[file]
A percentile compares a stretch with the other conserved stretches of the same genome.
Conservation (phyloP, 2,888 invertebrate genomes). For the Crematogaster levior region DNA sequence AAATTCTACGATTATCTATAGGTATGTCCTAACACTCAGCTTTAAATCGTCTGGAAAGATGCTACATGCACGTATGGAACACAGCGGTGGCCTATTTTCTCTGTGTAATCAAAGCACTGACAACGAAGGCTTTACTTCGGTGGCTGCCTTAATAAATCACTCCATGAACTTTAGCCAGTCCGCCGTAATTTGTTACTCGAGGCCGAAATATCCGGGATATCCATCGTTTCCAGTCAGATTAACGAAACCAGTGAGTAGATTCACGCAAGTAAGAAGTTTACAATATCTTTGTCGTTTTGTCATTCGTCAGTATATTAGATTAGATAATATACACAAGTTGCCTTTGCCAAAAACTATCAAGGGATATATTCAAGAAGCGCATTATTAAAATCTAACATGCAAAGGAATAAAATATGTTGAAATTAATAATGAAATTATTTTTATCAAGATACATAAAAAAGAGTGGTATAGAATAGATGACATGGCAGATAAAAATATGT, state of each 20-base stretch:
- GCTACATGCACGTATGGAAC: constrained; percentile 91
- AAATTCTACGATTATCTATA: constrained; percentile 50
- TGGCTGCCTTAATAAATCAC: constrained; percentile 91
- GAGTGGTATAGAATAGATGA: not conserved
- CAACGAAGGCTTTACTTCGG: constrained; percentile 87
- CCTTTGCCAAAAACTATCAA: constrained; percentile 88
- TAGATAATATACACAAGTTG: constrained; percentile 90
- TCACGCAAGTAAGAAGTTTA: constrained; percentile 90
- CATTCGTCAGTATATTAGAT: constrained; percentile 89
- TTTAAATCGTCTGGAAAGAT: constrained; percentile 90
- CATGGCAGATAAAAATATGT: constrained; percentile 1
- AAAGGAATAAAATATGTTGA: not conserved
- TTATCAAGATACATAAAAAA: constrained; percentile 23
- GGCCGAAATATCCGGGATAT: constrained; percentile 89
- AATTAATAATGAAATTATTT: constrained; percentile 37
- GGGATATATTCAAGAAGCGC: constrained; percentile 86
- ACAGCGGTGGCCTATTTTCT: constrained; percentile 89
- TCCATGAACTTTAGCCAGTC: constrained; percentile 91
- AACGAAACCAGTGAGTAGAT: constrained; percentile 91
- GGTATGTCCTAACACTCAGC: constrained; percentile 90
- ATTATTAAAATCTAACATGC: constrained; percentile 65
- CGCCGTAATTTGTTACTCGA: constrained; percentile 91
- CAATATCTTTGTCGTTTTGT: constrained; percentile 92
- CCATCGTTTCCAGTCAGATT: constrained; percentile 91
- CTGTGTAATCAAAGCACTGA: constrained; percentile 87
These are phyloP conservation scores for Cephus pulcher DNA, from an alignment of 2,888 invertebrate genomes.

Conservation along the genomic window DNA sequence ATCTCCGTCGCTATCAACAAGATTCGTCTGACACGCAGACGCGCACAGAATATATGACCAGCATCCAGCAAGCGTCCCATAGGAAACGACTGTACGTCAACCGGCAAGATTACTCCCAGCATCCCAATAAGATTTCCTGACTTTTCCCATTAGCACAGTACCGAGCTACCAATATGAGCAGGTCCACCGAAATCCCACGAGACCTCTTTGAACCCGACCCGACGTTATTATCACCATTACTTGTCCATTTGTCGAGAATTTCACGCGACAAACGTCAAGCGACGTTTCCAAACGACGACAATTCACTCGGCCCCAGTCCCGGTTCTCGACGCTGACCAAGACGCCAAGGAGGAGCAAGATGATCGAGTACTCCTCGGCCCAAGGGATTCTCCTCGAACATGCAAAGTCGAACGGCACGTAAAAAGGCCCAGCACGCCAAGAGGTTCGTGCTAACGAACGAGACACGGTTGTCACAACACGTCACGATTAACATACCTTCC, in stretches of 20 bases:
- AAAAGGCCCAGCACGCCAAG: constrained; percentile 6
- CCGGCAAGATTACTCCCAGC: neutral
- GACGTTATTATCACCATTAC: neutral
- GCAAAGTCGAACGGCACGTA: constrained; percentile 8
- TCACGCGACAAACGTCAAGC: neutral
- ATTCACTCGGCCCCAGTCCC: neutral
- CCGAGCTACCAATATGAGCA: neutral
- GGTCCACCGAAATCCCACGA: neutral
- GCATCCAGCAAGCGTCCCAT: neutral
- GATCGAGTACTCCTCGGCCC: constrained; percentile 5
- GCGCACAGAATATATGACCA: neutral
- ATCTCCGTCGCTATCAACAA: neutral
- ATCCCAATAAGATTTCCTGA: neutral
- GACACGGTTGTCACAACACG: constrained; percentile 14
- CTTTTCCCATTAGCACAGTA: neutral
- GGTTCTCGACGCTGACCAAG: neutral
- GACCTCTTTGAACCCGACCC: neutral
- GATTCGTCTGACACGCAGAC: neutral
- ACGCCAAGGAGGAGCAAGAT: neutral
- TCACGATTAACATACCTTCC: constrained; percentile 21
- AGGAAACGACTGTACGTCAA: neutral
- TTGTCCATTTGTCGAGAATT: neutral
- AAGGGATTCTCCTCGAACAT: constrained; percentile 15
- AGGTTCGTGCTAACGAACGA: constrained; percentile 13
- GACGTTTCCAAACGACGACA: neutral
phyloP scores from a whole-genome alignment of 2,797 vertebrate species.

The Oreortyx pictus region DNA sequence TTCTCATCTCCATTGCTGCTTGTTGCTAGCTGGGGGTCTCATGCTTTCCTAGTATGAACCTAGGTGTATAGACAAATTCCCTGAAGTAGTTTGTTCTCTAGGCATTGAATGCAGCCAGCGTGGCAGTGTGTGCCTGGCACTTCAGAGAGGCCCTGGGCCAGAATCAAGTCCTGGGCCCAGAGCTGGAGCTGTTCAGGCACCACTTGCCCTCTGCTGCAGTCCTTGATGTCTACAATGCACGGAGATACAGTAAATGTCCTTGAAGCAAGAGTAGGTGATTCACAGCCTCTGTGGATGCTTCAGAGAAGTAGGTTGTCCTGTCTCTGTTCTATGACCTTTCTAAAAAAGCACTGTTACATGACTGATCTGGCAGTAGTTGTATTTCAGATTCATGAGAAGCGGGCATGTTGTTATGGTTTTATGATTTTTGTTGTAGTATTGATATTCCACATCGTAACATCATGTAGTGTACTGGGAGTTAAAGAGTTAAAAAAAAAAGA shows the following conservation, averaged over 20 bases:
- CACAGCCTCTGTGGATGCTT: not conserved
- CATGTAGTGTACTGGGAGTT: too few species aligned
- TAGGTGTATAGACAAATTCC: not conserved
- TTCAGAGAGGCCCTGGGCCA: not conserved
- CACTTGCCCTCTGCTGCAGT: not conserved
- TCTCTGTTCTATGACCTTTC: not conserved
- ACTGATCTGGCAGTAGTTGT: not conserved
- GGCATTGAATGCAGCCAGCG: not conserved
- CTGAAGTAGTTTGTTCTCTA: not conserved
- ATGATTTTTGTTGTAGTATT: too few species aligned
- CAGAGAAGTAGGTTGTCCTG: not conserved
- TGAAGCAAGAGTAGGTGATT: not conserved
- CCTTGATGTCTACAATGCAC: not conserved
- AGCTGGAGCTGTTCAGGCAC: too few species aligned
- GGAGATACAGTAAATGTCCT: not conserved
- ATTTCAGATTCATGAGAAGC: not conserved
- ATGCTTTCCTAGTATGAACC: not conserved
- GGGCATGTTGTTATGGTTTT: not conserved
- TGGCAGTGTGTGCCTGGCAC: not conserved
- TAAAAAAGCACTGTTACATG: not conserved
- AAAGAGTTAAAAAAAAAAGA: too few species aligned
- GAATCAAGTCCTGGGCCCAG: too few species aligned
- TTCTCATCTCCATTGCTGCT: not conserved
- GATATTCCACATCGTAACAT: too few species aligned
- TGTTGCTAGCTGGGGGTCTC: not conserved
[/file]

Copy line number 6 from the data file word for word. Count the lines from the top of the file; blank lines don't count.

- GAGTGGTATAGAATAGATGA: not conserved